Advances in the management of multiple sclerosis spasticity: recent clinical trials.

“Most patients with multiple sclerosis (MS) experience spasticity as the clinical course evolves. Associated symptoms include (often painful) spasms, urinary dysfunction and sleep disturbances. THC:CBD oromucosal spray (Sativex®) is approved for symptom improvement in adult patients with moderate to severe MS-related spasticity who have not responded adequately to other antispasticity medication and who demonstrate clinically significant improvement in spasticity-related symptoms during an initial trial of therapy.


In pivotal clinical trials of THC:CBD oromucosal spray, a meaningful proportion of patients with treatment-resistant MS spasticity achieved clinically relevant improvement with active treatment versus placebo. The utility of a 4-week trial of therapy to identify patients who respond to treatment was demonstrated in an enriched-design study.

THC:CBD oromucosal spray was well tolerated in these studies, with no evidence of effects typically associated with recreational cannabis use.

In a subsequent post approval clinical trial, THC:CBD oromucosal spray had no statistically significant effect on cognition and mood compared with placebo.

Moreover, after 50 weeks’ treatment, approximately two-thirds of patients, physicians and caregivers reported improvement from baseline in spasticity based on global impressions of change.

In phase III clinical trials, approximately one-third of MS patients with treatment-resistant spasticity had a clinically relevant and statistically significant response to THC:CBD oromucosal spray.

In addition to a reduction in spasticity, responders experienced meaningful relief from associated symptoms.

THC:CBD oromucosal spray was generally well tolerated and efficacy was maintained over the longer term.

A post-approval clinical trial indicated no effect of THC:CBD oromucosal spray on cognition or mood after 50 weeks of use.”

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Advances in the management of multiple sclerosis spasticity: multiple sclerosis spasticity nervous pathways.

“Involvement of the endocannabinoid system in pathophysiological mechanisms responsible for spasticity has been demonstrated in animal models of MS…

Evidence indicates that the antispasticity effects of THC:CBD oromucosal spray (Sativex®) are associated with enhanced cortical long-term potentiation.

CB1 receptors, which are associated with movement, postural control, and pain and sensory perception, influence glutamatergic pathways.

THC:CBD oromucosal spray was shown to reverse motor cortex plasticity from long-term depression through long-term potentiation of synaptic transmission, thereby restoring, at least in part, effective corticospinal inputs to spinal circuits.”

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A multicentre, open-label, follow-on study to assess the long-term maintenance of effect, tolerance and safety of THC/CBD oromucosal spray in the management of neuropathic pain.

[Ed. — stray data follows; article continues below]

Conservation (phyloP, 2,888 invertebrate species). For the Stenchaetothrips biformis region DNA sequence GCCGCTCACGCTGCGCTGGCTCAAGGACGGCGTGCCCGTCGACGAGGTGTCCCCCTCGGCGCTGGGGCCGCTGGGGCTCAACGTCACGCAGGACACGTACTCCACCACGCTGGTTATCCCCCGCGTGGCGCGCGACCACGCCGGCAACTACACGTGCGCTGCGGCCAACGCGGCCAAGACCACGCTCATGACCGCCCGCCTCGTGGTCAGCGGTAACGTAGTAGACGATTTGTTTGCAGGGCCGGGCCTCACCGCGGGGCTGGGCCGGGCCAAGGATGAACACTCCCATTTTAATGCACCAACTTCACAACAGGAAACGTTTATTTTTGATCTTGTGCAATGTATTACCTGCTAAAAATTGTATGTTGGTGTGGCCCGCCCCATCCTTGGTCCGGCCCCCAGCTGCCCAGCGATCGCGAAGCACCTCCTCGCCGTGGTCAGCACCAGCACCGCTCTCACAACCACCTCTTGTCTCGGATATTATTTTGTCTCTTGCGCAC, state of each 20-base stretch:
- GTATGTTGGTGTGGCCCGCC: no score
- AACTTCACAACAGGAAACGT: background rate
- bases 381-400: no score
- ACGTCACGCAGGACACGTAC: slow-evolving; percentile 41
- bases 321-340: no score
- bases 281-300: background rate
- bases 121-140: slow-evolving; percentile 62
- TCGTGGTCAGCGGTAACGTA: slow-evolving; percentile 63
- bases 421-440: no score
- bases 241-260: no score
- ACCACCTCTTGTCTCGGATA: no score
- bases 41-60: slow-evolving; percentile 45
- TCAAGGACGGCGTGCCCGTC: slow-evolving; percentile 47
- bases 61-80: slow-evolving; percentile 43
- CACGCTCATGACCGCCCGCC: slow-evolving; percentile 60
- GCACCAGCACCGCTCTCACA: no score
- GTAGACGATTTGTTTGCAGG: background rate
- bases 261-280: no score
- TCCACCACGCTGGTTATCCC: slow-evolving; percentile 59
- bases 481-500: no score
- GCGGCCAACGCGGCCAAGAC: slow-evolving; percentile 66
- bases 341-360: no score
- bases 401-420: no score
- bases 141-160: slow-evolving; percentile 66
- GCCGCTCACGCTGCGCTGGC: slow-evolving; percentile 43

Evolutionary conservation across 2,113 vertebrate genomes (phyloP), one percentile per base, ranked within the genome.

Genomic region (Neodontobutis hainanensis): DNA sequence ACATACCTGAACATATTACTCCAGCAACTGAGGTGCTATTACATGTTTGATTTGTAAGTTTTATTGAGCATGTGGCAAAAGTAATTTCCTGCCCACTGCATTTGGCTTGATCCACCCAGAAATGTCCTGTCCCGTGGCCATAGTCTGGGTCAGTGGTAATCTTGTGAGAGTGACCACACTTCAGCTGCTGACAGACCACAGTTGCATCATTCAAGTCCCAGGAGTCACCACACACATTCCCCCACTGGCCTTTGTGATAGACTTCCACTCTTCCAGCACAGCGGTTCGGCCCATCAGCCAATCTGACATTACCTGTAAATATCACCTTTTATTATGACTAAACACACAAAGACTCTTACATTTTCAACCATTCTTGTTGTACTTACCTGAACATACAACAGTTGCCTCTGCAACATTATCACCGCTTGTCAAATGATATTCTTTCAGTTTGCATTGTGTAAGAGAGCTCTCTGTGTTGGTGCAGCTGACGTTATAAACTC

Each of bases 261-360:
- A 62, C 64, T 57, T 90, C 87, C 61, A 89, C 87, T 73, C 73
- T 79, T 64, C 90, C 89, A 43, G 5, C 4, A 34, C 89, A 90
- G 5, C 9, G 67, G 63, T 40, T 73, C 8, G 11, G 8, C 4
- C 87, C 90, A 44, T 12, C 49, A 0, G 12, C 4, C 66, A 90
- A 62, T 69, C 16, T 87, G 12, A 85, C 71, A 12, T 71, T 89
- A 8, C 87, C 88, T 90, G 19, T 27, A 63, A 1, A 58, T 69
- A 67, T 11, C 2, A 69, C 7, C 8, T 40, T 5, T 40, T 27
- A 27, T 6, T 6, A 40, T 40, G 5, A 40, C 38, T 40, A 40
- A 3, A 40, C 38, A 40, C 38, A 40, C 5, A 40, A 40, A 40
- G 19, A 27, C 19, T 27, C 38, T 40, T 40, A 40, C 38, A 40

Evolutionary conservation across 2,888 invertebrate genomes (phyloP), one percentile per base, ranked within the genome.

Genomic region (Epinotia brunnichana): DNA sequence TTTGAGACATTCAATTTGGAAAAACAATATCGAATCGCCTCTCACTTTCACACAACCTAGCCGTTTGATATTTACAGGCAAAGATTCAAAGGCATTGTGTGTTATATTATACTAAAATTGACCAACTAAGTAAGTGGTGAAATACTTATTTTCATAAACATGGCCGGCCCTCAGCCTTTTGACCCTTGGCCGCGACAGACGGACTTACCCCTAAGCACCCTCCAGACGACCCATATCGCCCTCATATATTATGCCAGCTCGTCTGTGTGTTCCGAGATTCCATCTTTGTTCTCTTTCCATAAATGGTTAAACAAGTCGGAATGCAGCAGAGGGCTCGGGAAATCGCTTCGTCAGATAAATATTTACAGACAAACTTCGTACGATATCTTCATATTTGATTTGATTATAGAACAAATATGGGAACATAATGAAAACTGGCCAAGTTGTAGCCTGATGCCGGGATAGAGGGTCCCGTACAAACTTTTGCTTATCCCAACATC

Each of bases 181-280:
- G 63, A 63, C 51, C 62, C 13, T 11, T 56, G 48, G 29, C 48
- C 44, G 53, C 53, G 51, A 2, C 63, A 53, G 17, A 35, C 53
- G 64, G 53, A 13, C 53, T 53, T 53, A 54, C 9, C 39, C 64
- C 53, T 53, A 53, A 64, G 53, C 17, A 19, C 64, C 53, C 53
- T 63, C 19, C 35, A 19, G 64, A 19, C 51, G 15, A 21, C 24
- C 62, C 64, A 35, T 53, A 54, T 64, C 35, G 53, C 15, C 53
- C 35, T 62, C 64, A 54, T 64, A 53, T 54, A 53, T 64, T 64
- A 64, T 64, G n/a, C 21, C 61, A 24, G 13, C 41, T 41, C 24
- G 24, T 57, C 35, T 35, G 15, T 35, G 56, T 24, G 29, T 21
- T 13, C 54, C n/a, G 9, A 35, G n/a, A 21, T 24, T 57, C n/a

“Peripheral neuropathic pain (PNP) poses a significant clinical challenge.

The long-term efficacy of delta-9-tetrahydrocannabinol (THC)/cannabidiol (CBD) oromucosal spray was investigated…

THC/CBD spray was well tolerated for the study duration and patients did not seek to increase their dose with time, with no new safety concerns arising from long-term use.

In this previously difficult to manage patient population, THC/CBD spray was beneficial for the majority of patients with PNP associated with diabetes or allodynia.”

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Effects of cannabidiol in the treatment of patients with Parkinson’s disease: An exploratory double-blind trial.

“Parkinson’s disease (PD) has a progressive course and is characterized by the degeneration of dopaminergic neurons.

… the endocannabinoid system has emerged as a promising target.

…Our findings point to a possible effect of CBD in improving quality of life measures in PD patients with no psychiatric comorbidities…”

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Drug-resistant MS spasticity treatment with Sativex® add-on and driving ability.

“The aim of the present observational study was to determine the effects of a delta-9-tetrahydrocannabinol (THC) and cannabidiol (CBD) oromucosal spray (Sativex® spray), brand name Sativex® , indicated for drug-resistant MS spasticity, on the driving ability of treated MS patients…

Treatment of MS patients with Sativex® does not negatively impact on driving ability and may improve moderate to severe treatment-resistant MS spasticity.”

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Cannabidiol improves vasorelaxation in Zucker Diabetic fatty rats through cyclooxygenase activation

“Cannabidiol (CBD) decreases insulitis, inflammation, neuropathic pain and myocardial dysfunction in preclinical models of diabetes.

We recently showed that CBD also improves vasorelaxation in the Zucker Diabetic fatty (ZDF) rat, and the objective of the present study was to establish the mechanisms underlying this effect…

CBD exposure enhances the ability of arteries to relax via enhanced production of vasodilator COX 1/2-derived products acting at EP4 receptors.”